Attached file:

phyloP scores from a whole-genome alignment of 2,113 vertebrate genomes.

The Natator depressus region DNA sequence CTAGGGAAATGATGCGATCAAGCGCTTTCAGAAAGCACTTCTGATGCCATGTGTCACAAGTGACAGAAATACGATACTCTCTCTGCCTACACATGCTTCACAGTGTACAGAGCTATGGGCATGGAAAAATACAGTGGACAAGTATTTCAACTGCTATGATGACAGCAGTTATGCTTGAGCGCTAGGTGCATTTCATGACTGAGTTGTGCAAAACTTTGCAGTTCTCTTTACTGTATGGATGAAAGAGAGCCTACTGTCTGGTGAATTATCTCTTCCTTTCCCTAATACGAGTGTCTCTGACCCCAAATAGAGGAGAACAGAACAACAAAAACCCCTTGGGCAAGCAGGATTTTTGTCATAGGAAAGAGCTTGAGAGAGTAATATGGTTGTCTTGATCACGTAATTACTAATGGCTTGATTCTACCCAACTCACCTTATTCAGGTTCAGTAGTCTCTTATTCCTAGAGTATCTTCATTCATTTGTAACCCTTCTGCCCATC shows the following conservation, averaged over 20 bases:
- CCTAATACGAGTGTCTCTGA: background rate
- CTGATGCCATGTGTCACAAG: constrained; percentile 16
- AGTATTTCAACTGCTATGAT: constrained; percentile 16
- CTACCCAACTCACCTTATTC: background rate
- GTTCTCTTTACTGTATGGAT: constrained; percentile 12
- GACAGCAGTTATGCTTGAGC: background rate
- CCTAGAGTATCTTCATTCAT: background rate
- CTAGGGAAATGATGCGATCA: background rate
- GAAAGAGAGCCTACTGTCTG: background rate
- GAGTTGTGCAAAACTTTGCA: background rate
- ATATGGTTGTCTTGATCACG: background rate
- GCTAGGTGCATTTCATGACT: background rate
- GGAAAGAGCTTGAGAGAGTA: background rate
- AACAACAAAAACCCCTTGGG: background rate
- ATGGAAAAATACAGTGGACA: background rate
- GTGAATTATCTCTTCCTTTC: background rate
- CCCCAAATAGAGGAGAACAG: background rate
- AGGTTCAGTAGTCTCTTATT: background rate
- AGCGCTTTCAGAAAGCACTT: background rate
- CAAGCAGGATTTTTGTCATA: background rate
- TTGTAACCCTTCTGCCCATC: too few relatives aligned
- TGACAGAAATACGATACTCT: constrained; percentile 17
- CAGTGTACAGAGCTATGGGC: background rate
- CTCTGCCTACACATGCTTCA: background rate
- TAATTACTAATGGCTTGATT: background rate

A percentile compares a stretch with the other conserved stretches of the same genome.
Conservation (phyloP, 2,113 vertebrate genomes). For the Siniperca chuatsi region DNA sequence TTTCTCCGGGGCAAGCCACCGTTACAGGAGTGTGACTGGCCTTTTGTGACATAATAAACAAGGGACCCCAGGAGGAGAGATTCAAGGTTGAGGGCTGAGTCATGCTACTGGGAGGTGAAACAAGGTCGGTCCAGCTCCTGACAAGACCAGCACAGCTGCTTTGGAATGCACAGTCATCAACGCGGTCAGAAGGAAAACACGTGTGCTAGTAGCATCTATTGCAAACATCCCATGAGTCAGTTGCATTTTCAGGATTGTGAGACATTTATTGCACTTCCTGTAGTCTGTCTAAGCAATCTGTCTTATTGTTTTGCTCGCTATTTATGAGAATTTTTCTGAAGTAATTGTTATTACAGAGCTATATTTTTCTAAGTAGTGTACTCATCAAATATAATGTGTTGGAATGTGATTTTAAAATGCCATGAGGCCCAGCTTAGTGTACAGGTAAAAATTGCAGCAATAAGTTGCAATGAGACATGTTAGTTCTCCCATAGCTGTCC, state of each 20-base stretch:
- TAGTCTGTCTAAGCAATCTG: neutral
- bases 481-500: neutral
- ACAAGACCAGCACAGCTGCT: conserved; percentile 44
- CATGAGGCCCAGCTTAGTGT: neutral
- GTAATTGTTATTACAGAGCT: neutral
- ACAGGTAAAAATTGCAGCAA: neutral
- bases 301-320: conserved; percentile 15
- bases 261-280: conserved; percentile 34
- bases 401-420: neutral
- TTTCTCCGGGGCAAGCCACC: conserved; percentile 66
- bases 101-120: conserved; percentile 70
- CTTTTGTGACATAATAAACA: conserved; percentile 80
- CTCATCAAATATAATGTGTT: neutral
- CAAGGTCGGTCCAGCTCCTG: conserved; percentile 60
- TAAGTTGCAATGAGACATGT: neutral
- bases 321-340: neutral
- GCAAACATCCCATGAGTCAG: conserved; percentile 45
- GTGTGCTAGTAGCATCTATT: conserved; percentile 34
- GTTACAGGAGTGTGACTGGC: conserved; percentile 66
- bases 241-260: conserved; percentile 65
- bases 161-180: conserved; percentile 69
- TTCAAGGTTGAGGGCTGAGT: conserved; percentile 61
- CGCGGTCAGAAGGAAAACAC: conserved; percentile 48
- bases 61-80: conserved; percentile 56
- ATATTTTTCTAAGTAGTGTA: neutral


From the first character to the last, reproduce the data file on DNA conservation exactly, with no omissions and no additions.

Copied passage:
phyloP scores from a whole-genome alignment of 2,113 vertebrate genomes.

The Natator depressus region DNA sequence CTAGGGAAATGATGCGATCAAGCGCTTTCAGAAAGCACTTCTGATGCCATGTGTCACAAGTGACAGAAATACGATACTCTCTCTGCCTACACATGCTTCACAGTGTACAGAGCTATGGGCATGGAAAAATACAGTGGACAAGTATTTCAACTGCTATGATGACAGCAGTTATGCTTGAGCGCTAGGTGCATTTCATGACTGAGTTGTGCAAAACTTTGCAGTTCTCTTTACTGTATGGATGAAAGAGAGCCTACTGTCTGGTGAATTATCTCTTCCTTTCCCTAATACGAGTGTCTCTGACCCCAAATAGAGGAGAACAGAACAACAAAAACCCCTTGGGCAAGCAGGATTTTTGTCATAGGAAAGAGCTTGAGAGAGTAATATGGTTGTCTTGATCACGTAATTACTAATGGCTTGATTCTACCCAACTCACCTTATTCAGGTTCAGTAGTCTCTTATTCCTAGAGTATCTTCATTCATTTGTAACCCTTCTGCCCATC shows the following conservation, averaged over 20 bases:
- CCTAATACGAGTGTCTCTGA: background rate
- CTGATGCCATGTGTCACAAG: constrained; percentile 16
- AGTATTTCAACTGCTATGAT: constrained; percentile 16
- CTACCCAACTCACCTTATTC: background rate
- GTTCTCTTTACTGTATGGAT: constrained; percentile 12
- GACAGCAGTTATGCTTGAGC: background rate
- CCTAGAGTATCTTCATTCAT: background rate
- CTAGGGAAATGATGCGATCA: background rate
- GAAAGAGAGCCTACTGTCTG: background rate
- GAGTTGTGCAAAACTTTGCA: background rate
- ATATGGTTGTCTTGATCACG: background rate
- GCTAGGTGCATTTCATGACT: background rate
- GGAAAGAGCTTGAGAGAGTA: background rate
- AACAACAAAAACCCCTTGGG: background rate
- ATGGAAAAATACAGTGGACA: background rate
- GTGAATTATCTCTTCCTTTC: background rate
- CCCCAAATAGAGGAGAACAG: background rate
- AGGTTCAGTAGTCTCTTATT: background rate
- AGCGCTTTCAGAAAGCACTT: background rate
- CAAGCAGGATTTTTGTCATA: background rate
- TTGTAACCCTTCTGCCCATC: too few relatives aligned
- TGACAGAAATACGATACTCT: constrained; percentile 17
- CAGTGTACAGAGCTATGGGC: background rate
- CTCTGCCTACACATGCTTCA: background rate
- TAATTACTAATGGCTTGATT: background rate

A percentile compares a stretch with the other conserved stretches of the same genome.
Conservation (phyloP, 2,113 vertebrate genomes). For the Siniperca chuatsi region DNA sequence TTTCTCCGGGGCAAGCCACCGTTACAGGAGTGTGACTGGCCTTTTGTGACATAATAAACAAGGGACCCCAGGAGGAGAGATTCAAGGTTGAGGGCTGAGTCATGCTACTGGGAGGTGAAACAAGGTCGGTCCAGCTCCTGACAAGACCAGCACAGCTGCTTTGGAATGCACAGTCATCAACGCGGTCAGAAGGAAAACACGTGTGCTAGTAGCATCTATTGCAAACATCCCATGAGTCAGTTGCATTTTCAGGATTGTGAGACATTTATTGCACTTCCTGTAGTCTGTCTAAGCAATCTGTCTTATTGTTTTGCTCGCTATTTATGAGAATTTTTCTGAAGTAATTGTTATTACAGAGCTATATTTTTCTAAGTAGTGTACTCATCAAATATAATGTGTTGGAATGTGATTTTAAAATGCCATGAGGCCCAGCTTAGTGTACAGGTAAAAATTGCAGCAATAAGTTGCAATGAGACATGTTAGTTCTCCCATAGCTGTCC, state of each 20-base stretch:
- TAGTCTGTCTAAGCAATCTG: neutral
- bases 481-500: neutral
- ACAAGACCAGCACAGCTGCT: conserved; percentile 44
- CATGAGGCCCAGCTTAGTGT: neutral
- GTAATTGTTATTACAGAGCT: neutral
- ACAGGTAAAAATTGCAGCAA: neutral
- bases 301-320: conserved; percentile 15
- bases 261-280: conserved; percentile 34
- bases 401-420: neutral
- TTTCTCCGGGGCAAGCCACC: conserved; percentile 66
- bases 101-120: conserved; percentile 70
- CTTTTGTGACATAATAAACA: conserved; percentile 80
- CTCATCAAATATAATGTGTT: neutral
- CAAGGTCGGTCCAGCTCCTG: conserved; percentile 60
- TAAGTTGCAATGAGACATGT: neutral
- bases 321-340: neutral
- GCAAACATCCCATGAGTCAG: conserved; percentile 45
- GTGTGCTAGTAGCATCTATT: conserved; percentile 34
- GTTACAGGAGTGTGACTGGC: conserved; percentile 66
- bases 241-260: conserved; percentile 65
- bases 161-180: conserved; percentile 69
- TTCAAGGTTGAGGGCTGAGT: conserved; percentile 61
- CGCGGTCAGAAGGAAAACAC: conserved; percentile 48
- bases 61-80: conserved; percentile 56
- ATATTTTTCTAAGTAGTGTA: neutral